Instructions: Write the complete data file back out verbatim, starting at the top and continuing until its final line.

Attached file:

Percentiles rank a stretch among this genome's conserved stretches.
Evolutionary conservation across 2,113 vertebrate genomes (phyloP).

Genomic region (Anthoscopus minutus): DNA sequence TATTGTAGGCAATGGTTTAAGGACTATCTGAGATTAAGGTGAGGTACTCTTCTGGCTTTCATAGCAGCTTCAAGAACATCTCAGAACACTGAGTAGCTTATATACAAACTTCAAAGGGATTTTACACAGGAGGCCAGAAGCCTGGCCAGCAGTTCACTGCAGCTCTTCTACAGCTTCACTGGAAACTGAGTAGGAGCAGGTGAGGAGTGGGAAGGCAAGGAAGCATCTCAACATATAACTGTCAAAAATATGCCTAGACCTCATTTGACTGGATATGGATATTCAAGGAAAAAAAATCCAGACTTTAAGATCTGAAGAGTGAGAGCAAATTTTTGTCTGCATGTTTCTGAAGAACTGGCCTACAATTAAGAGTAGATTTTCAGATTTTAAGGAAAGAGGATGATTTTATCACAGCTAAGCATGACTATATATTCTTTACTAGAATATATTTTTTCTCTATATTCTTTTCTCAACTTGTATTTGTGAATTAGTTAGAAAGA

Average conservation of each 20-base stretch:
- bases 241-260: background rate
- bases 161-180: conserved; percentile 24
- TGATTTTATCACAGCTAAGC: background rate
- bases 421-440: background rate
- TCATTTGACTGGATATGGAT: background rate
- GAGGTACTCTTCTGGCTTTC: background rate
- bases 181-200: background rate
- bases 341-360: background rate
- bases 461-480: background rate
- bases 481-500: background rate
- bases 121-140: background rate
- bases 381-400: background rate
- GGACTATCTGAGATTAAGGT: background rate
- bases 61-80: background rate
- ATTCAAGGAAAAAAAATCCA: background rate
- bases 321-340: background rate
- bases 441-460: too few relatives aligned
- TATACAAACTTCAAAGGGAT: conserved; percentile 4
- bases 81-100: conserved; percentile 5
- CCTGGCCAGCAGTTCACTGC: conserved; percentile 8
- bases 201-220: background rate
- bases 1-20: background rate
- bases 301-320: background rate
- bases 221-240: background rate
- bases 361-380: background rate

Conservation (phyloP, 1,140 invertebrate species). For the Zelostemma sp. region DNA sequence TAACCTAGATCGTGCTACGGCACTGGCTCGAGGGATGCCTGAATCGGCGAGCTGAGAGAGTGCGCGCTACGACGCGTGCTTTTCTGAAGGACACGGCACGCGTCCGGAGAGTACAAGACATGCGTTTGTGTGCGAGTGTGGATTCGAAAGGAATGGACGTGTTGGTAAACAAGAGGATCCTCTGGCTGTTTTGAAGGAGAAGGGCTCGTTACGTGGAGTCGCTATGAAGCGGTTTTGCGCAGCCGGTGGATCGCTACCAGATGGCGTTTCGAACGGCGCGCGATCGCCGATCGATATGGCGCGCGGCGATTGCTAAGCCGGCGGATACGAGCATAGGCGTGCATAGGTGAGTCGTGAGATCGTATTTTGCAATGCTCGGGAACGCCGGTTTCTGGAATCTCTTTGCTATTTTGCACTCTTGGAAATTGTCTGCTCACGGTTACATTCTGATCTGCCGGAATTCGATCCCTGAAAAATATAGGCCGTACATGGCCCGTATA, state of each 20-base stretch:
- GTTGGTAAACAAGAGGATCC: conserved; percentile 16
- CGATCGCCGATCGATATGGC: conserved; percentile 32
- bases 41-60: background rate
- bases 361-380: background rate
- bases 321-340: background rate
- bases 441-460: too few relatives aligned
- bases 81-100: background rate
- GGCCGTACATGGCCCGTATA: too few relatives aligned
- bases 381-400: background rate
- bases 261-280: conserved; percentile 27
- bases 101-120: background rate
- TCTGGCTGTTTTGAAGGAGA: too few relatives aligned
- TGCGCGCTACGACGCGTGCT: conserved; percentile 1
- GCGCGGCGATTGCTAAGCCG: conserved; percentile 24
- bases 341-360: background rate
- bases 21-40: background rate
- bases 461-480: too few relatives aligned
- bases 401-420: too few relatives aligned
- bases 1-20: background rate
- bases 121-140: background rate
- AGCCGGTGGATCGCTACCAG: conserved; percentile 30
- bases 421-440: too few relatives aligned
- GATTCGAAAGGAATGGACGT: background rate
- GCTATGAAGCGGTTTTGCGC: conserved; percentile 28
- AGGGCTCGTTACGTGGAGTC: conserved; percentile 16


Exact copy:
Percentiles rank a stretch among this genome's conserved stretches.
Evolutionary conservation across 2,113 vertebrate genomes (phyloP).

Genomic region (Anthoscopus minutus): DNA sequence TATTGTAGGCAATGGTTTAAGGACTATCTGAGATTAAGGTGAGGTACTCTTCTGGCTTTCATAGCAGCTTCAAGAACATCTCAGAACACTGAGTAGCTTATATACAAACTTCAAAGGGATTTTACACAGGAGGCCAGAAGCCTGGCCAGCAGTTCACTGCAGCTCTTCTACAGCTTCACTGGAAACTGAGTAGGAGCAGGTGAGGAGTGGGAAGGCAAGGAAGCATCTCAACATATAACTGTCAAAAATATGCCTAGACCTCATTTGACTGGATATGGATATTCAAGGAAAAAAAATCCAGACTTTAAGATCTGAAGAGTGAGAGCAAATTTTTGTCTGCATGTTTCTGAAGAACTGGCCTACAATTAAGAGTAGATTTTCAGATTTTAAGGAAAGAGGATGATTTTATCACAGCTAAGCATGACTATATATTCTTTACTAGAATATATTTTTTCTCTATATTCTTTTCTCAACTTGTATTTGTGAATTAGTTAGAAAGA

Average conservation of each 20-base stretch:
- bases 241-260: background rate
- bases 161-180: conserved; percentile 24
- TGATTTTATCACAGCTAAGC: background rate
- bases 421-440: background rate
- TCATTTGACTGGATATGGAT: background rate
- GAGGTACTCTTCTGGCTTTC: background rate
- bases 181-200: background rate
- bases 341-360: background rate
- bases 461-480: background rate
- bases 481-500: background rate
- bases 121-140: background rate
- bases 381-400: background rate
- GGACTATCTGAGATTAAGGT: background rate
- bases 61-80: background rate
- ATTCAAGGAAAAAAAATCCA: background rate
- bases 321-340: background rate
- bases 441-460: too few relatives aligned
- TATACAAACTTCAAAGGGAT: conserved; percentile 4
- bases 81-100: conserved; percentile 5
- CCTGGCCAGCAGTTCACTGC: conserved; percentile 8
- bases 201-220: background rate
- bases 1-20: background rate
- bases 301-320: background rate
- bases 221-240: background rate
- bases 361-380: background rate

Conservation (phyloP, 1,140 invertebrate species). For the Zelostemma sp. region DNA sequence TAACCTAGATCGTGCTACGGCACTGGCTCGAGGGATGCCTGAATCGGCGAGCTGAGAGAGTGCGCGCTACGACGCGTGCTTTTCTGAAGGACACGGCACGCGTCCGGAGAGTACAAGACATGCGTTTGTGTGCGAGTGTGGATTCGAAAGGAATGGACGTGTTGGTAAACAAGAGGATCCTCTGGCTGTTTTGAAGGAGAAGGGCTCGTTACGTGGAGTCGCTATGAAGCGGTTTTGCGCAGCCGGTGGATCGCTACCAGATGGCGTTTCGAACGGCGCGCGATCGCCGATCGATATGGCGCGCGGCGATTGCTAAGCCGGCGGATACGAGCATAGGCGTGCATAGGTGAGTCGTGAGATCGTATTTTGCAATGCTCGGGAACGCCGGTTTCTGGAATCTCTTTGCTATTTTGCACTCTTGGAAATTGTCTGCTCACGGTTACATTCTGATCTGCCGGAATTCGATCCCTGAAAAATATAGGCCGTACATGGCCCGTATA, state of each 20-base stretch:
- GTTGGTAAACAAGAGGATCC: conserved; percentile 16
- CGATCGCCGATCGATATGGC: conserved; percentile 32
- bases 41-60: background rate
- bases 361-380: background rate
- bases 321-340: background rate
- bases 441-460: too few relatives aligned
- bases 81-100: background rate
- GGCCGTACATGGCCCGTATA: too few relatives aligned
- bases 381-400: background rate
- bases 261-280: conserved; percentile 27
- bases 101-120: background rate
- TCTGGCTGTTTTGAAGGAGA: too few relatives aligned
- TGCGCGCTACGACGCGTGCT: conserved; percentile 1
- GCGCGGCGATTGCTAAGCCG: conserved; percentile 24
- bases 341-360: background rate
- bases 21-40: background rate
- bases 461-480: too few relatives aligned
- bases 401-420: too few relatives aligned
- bases 1-20: background rate
- bases 121-140: background rate
- AGCCGGTGGATCGCTACCAG: conserved; percentile 30
- bases 421-440: too few relatives aligned
- GATTCGAAAGGAATGGACGT: background rate
- GCTATGAAGCGGTTTTGCGC: conserved; percentile 28
- AGGGCTCGTTACGTGGAGTC: conserved; percentile 16